Preliminary Findings Related to Health Assessment Parameters for White Perch (Morone americana) from Chesapeake Bay Tributaries
American Association of Zoo Veterinarians Conference 2000
Christine Densmore1, DVM, PhD; Vicki Blazer1, PhD; Chris Ottinger1, PhD; Larry Pieper2, BS; Craig Weedon2, BS; Craig Harms3, DVM, PhD, DACZM; Suzanne Kennedy-Stoskopf3, DVM, PhD, DACZM; John Young4, MS; Deborah Cartwright1, MS; Paul Peach1, BS
1National Fish Health Research Laboratory, Leetown Science Center, U.S. Geological Survey, Leetown, WV, USA; 2Maryland Department of Natural Resources, Annapolis, MD, USA; 3College of Veterinary Medicine, North Carolina State University, Raleigh, NC, USA; 4Aquatic Ecology Laboratory, Leetown Science Center, U.S. Geological Survey, Leetown, WV, USA
In fall 1996 and spring 1997, watermen along the Pocomoke River, a tributary of the Chesapeake Bay on the lower Delmarva Peninsula, noted an increased frequency of lesions among the fish in their catch. Lesions appeared on numerous species of fish and varied considerably, ranging from small foci of petechial hemorrhage to extensive areas of ulceration extending through the integument to underlying tissues. Some watermen also reported overall decreased body condition among their catch. Subsequent scientific investigations undertaken to establish the cause(s) for these lesions also revealed that there was a paucity of any previously established “normal” baseline data concerning the health of fish within the Chesapeake Bay ecosystem.
In 1998, a cooperative 3-year research effort between scientists from the U.S. Geological Survey, the Maryland Department of Natural Resources, and North Carolina State University was initiated in order to establish baseline fish health data for white perch (Morone americana), a representative species of fish, among Chesapeake Bay tributaries, and to compare health related parameters among these fish from different tributaries. In 1998 and 1999, 24 white perch were collected from five Chesapeake Bay tributaries by net trawls at three different sampling periods (June, August and October) each year. Data were collected from the specimens via a necropsy-based fish health assessment protocol incorporating both gross and histologic observations and characterization of lesions. Blood was collected for hematologic analyses including hematocrit, plasma protein concentration, and total/differential leukocyte counts. Tissue was also collected from hematopoietic kidney and spleen for immunologic functional analyses including lymphocyte mitogenesis assays, macrophage bactericidal assays, and cytokine (transforming growth factor-β) expression analysis. Water quality data and watershed land use data were also collected for each sampling interval/site to further discern any spatial differences noted in the health-related parameters.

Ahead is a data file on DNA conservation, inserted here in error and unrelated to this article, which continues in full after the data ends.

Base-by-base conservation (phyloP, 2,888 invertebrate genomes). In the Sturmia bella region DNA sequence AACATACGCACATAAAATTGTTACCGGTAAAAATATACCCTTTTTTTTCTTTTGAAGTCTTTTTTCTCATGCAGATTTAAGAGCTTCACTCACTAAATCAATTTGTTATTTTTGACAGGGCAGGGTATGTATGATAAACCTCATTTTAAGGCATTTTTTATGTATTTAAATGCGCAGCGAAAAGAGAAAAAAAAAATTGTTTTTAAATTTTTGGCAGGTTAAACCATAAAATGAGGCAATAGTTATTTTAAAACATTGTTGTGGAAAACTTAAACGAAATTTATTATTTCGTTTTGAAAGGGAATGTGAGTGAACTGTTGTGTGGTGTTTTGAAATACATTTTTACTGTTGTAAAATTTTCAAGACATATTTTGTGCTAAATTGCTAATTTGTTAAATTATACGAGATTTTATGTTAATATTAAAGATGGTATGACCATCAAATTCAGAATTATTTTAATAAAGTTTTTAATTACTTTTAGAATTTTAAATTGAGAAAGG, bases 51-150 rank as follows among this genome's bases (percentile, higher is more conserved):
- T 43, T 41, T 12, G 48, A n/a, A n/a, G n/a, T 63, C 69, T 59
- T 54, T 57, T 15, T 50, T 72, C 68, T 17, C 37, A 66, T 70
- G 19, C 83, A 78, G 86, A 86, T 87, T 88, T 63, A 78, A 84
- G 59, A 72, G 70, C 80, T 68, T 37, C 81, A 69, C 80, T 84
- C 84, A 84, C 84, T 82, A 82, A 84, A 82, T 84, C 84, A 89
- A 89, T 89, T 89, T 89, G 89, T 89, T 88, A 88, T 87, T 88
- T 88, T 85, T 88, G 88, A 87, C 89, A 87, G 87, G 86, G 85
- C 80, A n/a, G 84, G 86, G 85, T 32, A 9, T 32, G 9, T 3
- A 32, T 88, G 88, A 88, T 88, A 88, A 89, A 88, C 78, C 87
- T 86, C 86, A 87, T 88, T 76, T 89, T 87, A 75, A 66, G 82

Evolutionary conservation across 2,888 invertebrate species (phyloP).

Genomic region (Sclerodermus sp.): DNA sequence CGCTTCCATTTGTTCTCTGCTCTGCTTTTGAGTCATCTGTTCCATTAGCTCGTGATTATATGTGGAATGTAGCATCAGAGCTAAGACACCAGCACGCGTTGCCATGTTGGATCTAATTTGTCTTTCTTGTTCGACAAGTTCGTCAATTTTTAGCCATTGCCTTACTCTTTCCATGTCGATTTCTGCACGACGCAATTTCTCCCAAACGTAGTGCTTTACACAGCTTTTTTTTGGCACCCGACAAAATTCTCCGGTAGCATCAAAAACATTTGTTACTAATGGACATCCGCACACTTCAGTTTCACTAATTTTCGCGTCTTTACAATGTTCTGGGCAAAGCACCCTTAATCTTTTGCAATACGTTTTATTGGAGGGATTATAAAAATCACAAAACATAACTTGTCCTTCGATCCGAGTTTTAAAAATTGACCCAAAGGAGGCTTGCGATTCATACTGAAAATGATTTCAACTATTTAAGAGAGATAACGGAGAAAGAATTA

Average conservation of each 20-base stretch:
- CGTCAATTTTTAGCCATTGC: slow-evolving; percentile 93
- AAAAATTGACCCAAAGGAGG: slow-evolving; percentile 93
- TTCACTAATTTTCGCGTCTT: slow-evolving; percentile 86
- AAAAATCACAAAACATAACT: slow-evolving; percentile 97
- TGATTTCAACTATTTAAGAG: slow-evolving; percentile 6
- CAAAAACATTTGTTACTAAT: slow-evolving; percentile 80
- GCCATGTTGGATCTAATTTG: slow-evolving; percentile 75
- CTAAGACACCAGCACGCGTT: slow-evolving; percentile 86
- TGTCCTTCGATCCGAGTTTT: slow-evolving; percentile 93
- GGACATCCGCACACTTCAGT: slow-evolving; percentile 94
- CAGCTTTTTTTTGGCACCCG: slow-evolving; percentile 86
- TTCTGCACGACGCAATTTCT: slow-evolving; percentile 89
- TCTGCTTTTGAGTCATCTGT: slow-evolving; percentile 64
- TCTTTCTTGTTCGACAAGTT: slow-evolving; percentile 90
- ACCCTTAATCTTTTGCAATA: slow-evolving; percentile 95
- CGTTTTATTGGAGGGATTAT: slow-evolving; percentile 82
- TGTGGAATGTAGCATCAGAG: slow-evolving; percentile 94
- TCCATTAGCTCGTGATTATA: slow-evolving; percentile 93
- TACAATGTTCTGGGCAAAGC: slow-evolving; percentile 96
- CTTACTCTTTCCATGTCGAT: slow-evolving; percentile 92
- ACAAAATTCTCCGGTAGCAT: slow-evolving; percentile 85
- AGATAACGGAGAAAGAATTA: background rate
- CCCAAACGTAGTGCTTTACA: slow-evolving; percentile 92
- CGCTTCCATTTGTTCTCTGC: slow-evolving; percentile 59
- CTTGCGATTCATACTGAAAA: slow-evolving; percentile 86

Sampling for the first 2 years of the study is completed and data analysis is currently underway. Preliminary findings have established that a variety of gross lesions were apparent on the white perch from the 1998 and 1999 collections, ranging from incidental, such as mildly frayed fins to severe, such as extensive multifocal hemorrhage. Leukocyte functional analyses indicate that significant temporal and spatial differences in immune cell function exist for white perch in the tributaries surveyed. Hematologic data also indicate a few potential differences between sites as well as over time.